Friedman and Maynard Keynes Economics

On Milton and Maynard, Monetarism and Keynesianism

Milton Friedman Keynes

The other giant of twentieth-century economics with whom Friedman invites close comparison is, inevitably, John Maynard Keynes.

There are in fact fascinating similarities between the two: their prodigious output, their wide range of concerns combined with a central interest in monetary theory; their talents for controversy and antiestablishmentarianism; their international status; their exceptional mental acuity and agility in debate; their noted personal charm.

A second matter that compels comparison is the 'monetarism v Keynesianism' debate that has raged in economics over the past two decades. Keynes gave birth to the 'Keynesian revolution' in macro-economic thought and policy via his General Theory (1936). One of Friedman's intellectual crusades has been to replace that revolution with a 'monetarist counter-revolution' (Friedman, 1970c) as the ruling paradigm in macro-economics.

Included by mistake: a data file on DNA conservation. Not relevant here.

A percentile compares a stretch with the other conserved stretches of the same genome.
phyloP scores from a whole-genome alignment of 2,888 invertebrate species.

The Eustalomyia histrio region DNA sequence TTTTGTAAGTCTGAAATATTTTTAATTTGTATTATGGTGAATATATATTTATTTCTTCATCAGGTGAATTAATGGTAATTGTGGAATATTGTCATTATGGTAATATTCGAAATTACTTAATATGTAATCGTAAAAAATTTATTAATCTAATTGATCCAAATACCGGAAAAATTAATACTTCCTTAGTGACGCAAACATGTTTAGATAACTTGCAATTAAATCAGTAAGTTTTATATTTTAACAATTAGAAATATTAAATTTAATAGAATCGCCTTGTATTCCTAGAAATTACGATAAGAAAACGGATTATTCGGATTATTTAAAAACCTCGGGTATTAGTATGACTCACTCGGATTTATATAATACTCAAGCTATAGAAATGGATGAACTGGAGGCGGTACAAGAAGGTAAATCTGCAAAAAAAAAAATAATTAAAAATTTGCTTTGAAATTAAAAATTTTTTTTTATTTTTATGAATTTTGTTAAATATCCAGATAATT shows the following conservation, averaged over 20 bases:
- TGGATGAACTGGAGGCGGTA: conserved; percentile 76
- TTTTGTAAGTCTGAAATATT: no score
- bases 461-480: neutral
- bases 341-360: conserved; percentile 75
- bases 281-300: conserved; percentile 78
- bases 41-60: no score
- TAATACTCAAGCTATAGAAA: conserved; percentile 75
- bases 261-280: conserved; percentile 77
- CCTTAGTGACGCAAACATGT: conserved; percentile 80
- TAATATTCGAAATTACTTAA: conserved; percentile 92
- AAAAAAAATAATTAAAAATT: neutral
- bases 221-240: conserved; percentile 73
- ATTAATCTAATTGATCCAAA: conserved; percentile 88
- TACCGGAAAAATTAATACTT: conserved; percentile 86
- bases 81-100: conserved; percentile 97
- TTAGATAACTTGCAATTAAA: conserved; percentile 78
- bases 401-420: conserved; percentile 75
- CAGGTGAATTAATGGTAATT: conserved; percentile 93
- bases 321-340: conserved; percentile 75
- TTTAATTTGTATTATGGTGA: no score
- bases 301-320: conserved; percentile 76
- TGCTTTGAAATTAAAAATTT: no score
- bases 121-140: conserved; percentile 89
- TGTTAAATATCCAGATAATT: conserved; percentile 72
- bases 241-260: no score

The intensity of the monetarist-Keynesian 'war' in economics has propagated a belief, prevalent among Ministers of Finance, let alone students of economics, that Keynes and Friedman are to be seen as completely opposed, both scientifically and ideologically. An underlying theme of this essay is such a belief is in many ways erroneous, if not misguided in its entire general thrust.

Given the size of the task, this essay confines itself to a critical appreciation of but a few aspects of Friedman's large and diverse work: his methodological approach, his macro/monetary economics, and to a general consideration of Milton Friedman qua normative political economist.